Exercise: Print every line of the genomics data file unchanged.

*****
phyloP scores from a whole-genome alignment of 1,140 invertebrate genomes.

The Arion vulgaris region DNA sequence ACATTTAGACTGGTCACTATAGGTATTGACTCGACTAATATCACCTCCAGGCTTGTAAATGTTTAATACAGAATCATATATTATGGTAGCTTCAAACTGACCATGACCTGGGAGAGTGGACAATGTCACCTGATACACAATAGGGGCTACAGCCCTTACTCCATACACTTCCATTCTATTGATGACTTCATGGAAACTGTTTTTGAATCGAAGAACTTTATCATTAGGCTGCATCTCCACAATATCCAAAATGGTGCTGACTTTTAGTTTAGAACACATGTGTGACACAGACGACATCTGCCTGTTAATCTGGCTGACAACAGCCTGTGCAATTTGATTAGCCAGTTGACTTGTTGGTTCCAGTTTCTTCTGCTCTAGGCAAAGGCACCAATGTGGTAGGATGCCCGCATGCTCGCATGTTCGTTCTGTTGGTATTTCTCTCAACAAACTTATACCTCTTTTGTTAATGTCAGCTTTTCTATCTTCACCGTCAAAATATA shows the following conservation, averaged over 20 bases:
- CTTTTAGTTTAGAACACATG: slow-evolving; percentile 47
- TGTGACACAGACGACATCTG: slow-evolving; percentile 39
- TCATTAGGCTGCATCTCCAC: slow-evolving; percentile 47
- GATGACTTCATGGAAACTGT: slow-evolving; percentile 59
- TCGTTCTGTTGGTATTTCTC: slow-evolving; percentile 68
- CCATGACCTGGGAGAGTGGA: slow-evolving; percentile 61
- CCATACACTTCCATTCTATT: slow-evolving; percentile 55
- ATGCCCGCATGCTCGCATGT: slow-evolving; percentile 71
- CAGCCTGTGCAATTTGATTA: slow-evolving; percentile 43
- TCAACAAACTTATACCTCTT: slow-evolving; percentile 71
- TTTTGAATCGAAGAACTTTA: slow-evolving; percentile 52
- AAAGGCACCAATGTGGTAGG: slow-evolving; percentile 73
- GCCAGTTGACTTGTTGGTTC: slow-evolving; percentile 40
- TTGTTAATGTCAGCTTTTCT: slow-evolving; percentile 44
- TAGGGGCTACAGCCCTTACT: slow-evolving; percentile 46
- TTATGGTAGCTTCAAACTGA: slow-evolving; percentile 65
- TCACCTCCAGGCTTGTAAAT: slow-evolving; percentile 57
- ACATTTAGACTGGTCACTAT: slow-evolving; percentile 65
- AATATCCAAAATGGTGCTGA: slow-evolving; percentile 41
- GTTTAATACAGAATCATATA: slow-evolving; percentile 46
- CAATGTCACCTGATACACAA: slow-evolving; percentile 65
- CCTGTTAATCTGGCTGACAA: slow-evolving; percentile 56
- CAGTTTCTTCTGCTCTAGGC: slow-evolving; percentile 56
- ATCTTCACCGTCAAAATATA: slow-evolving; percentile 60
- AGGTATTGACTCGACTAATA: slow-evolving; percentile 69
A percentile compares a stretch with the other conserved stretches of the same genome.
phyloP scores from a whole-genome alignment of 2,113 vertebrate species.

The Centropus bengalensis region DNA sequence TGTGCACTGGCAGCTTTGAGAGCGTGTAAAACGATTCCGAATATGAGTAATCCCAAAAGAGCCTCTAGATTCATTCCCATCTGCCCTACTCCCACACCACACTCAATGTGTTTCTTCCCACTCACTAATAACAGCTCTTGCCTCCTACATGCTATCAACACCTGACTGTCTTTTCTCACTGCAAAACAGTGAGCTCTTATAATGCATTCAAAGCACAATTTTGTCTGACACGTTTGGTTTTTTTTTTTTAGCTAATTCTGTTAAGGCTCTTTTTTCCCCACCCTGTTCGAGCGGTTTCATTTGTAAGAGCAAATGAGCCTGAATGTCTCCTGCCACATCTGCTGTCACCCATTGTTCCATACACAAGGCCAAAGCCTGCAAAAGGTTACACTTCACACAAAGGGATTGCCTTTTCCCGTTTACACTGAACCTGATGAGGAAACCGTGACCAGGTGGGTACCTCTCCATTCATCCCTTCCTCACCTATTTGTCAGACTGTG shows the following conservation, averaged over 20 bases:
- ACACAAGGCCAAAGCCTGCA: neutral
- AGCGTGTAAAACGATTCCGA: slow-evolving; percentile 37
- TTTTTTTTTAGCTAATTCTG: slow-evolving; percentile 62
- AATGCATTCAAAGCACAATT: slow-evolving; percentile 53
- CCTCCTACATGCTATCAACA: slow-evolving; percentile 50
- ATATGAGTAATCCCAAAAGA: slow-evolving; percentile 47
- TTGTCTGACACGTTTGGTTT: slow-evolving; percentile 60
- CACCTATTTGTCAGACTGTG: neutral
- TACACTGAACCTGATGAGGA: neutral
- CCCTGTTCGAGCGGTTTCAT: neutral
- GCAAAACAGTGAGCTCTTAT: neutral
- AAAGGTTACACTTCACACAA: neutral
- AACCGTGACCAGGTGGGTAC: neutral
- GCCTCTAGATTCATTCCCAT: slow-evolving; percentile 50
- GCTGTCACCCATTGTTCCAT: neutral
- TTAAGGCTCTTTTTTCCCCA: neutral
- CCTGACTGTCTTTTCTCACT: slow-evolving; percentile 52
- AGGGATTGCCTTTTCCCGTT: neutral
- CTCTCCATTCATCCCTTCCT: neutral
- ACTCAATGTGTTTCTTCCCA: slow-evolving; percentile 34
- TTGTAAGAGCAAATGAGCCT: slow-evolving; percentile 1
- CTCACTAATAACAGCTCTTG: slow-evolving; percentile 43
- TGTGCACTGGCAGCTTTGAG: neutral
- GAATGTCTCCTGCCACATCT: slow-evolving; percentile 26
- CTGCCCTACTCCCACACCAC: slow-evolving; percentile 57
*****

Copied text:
phyloP scores from a whole-genome alignment of 1,140 invertebrate genomes.

The Arion vulgaris region DNA sequence ACATTTAGACTGGTCACTATAGGTATTGACTCGACTAATATCACCTCCAGGCTTGTAAATGTTTAATACAGAATCATATATTATGGTAGCTTCAAACTGACCATGACCTGGGAGAGTGGACAATGTCACCTGATACACAATAGGGGCTACAGCCCTTACTCCATACACTTCCATTCTATTGATGACTTCATGGAAACTGTTTTTGAATCGAAGAACTTTATCATTAGGCTGCATCTCCACAATATCCAAAATGGTGCTGACTTTTAGTTTAGAACACATGTGTGACACAGACGACATCTGCCTGTTAATCTGGCTGACAACAGCCTGTGCAATTTGATTAGCCAGTTGACTTGTTGGTTCCAGTTTCTTCTGCTCTAGGCAAAGGCACCAATGTGGTAGGATGCCCGCATGCTCGCATGTTCGTTCTGTTGGTATTTCTCTCAACAAACTTATACCTCTTTTGTTAATGTCAGCTTTTCTATCTTCACCGTCAAAATATA shows the following conservation, averaged over 20 bases:
- CTTTTAGTTTAGAACACATG: slow-evolving; percentile 47
- TGTGACACAGACGACATCTG: slow-evolving; percentile 39
- TCATTAGGCTGCATCTCCAC: slow-evolving; percentile 47
- GATGACTTCATGGAAACTGT: slow-evolving; percentile 59
- TCGTTCTGTTGGTATTTCTC: slow-evolving; percentile 68
- CCATGACCTGGGAGAGTGGA: slow-evolving; percentile 61
- CCATACACTTCCATTCTATT: slow-evolving; percentile 55
- ATGCCCGCATGCTCGCATGT: slow-evolving; percentile 71
- CAGCCTGTGCAATTTGATTA: slow-evolving; percentile 43
- TCAACAAACTTATACCTCTT: slow-evolving; percentile 71
- TTTTGAATCGAAGAACTTTA: slow-evolving; percentile 52
- AAAGGCACCAATGTGGTAGG: slow-evolving; percentile 73
- GCCAGTTGACTTGTTGGTTC: slow-evolving; percentile 40
- TTGTTAATGTCAGCTTTTCT: slow-evolving; percentile 44
- TAGGGGCTACAGCCCTTACT: slow-evolving; percentile 46
- TTATGGTAGCTTCAAACTGA: slow-evolving; percentile 65
- TCACCTCCAGGCTTGTAAAT: slow-evolving; percentile 57
- ACATTTAGACTGGTCACTAT: slow-evolving; percentile 65
- AATATCCAAAATGGTGCTGA: slow-evolving; percentile 41
- GTTTAATACAGAATCATATA: slow-evolving; percentile 46
- CAATGTCACCTGATACACAA: slow-evolving; percentile 65
- CCTGTTAATCTGGCTGACAA: slow-evolving; percentile 56
- CAGTTTCTTCTGCTCTAGGC: slow-evolving; percentile 56
- ATCTTCACCGTCAAAATATA: slow-evolving; percentile 60
- AGGTATTGACTCGACTAATA: slow-evolving; percentile 69
A percentile compares a stretch with the other conserved stretches of the same genome.
phyloP scores from a whole-genome alignment of 2,113 vertebrate species.

The Centropus bengalensis region DNA sequence TGTGCACTGGCAGCTTTGAGAGCGTGTAAAACGATTCCGAATATGAGTAATCCCAAAAGAGCCTCTAGATTCATTCCCATCTGCCCTACTCCCACACCACACTCAATGTGTTTCTTCCCACTCACTAATAACAGCTCTTGCCTCCTACATGCTATCAACACCTGACTGTCTTTTCTCACTGCAAAACAGTGAGCTCTTATAATGCATTCAAAGCACAATTTTGTCTGACACGTTTGGTTTTTTTTTTTTAGCTAATTCTGTTAAGGCTCTTTTTTCCCCACCCTGTTCGAGCGGTTTCATTTGTAAGAGCAAATGAGCCTGAATGTCTCCTGCCACATCTGCTGTCACCCATTGTTCCATACACAAGGCCAAAGCCTGCAAAAGGTTACACTTCACACAAAGGGATTGCCTTTTCCCGTTTACACTGAACCTGATGAGGAAACCGTGACCAGGTGGGTACCTCTCCATTCATCCCTTCCTCACCTATTTGTCAGACTGTG shows the following conservation, averaged over 20 bases:
- ACACAAGGCCAAAGCCTGCA: neutral
- AGCGTGTAAAACGATTCCGA: slow-evolving; percentile 37
- TTTTTTTTTAGCTAATTCTG: slow-evolving; percentile 62
- AATGCATTCAAAGCACAATT: slow-evolving; percentile 53
- CCTCCTACATGCTATCAACA: slow-evolving; percentile 50
- ATATGAGTAATCCCAAAAGA: slow-evolving; percentile 47
- TTGTCTGACACGTTTGGTTT: slow-evolving; percentile 60
- CACCTATTTGTCAGACTGTG: neutral
- TACACTGAACCTGATGAGGA: neutral
- CCCTGTTCGAGCGGTTTCAT: neutral
- GCAAAACAGTGAGCTCTTAT: neutral
- AAAGGTTACACTTCACACAA: neutral
- AACCGTGACCAGGTGGGTAC: neutral
- GCCTCTAGATTCATTCCCAT: slow-evolving; percentile 50
- GCTGTCACCCATTGTTCCAT: neutral
- TTAAGGCTCTTTTTTCCCCA: neutral
- CCTGACTGTCTTTTCTCACT: slow-evolving; percentile 52
- AGGGATTGCCTTTTCCCGTT: neutral
- CTCTCCATTCATCCCTTCCT: neutral
- ACTCAATGTGTTTCTTCCCA: slow-evolving; percentile 34
- TTGTAAGAGCAAATGAGCCT: slow-evolving; percentile 1
- CTCACTAATAACAGCTCTTG: slow-evolving; percentile 43
- TGTGCACTGGCAGCTTTGAG: neutral
- GAATGTCTCCTGCCACATCT: slow-evolving; percentile 26
- CTGCCCTACTCCCACACCAC: slow-evolving; percentile 57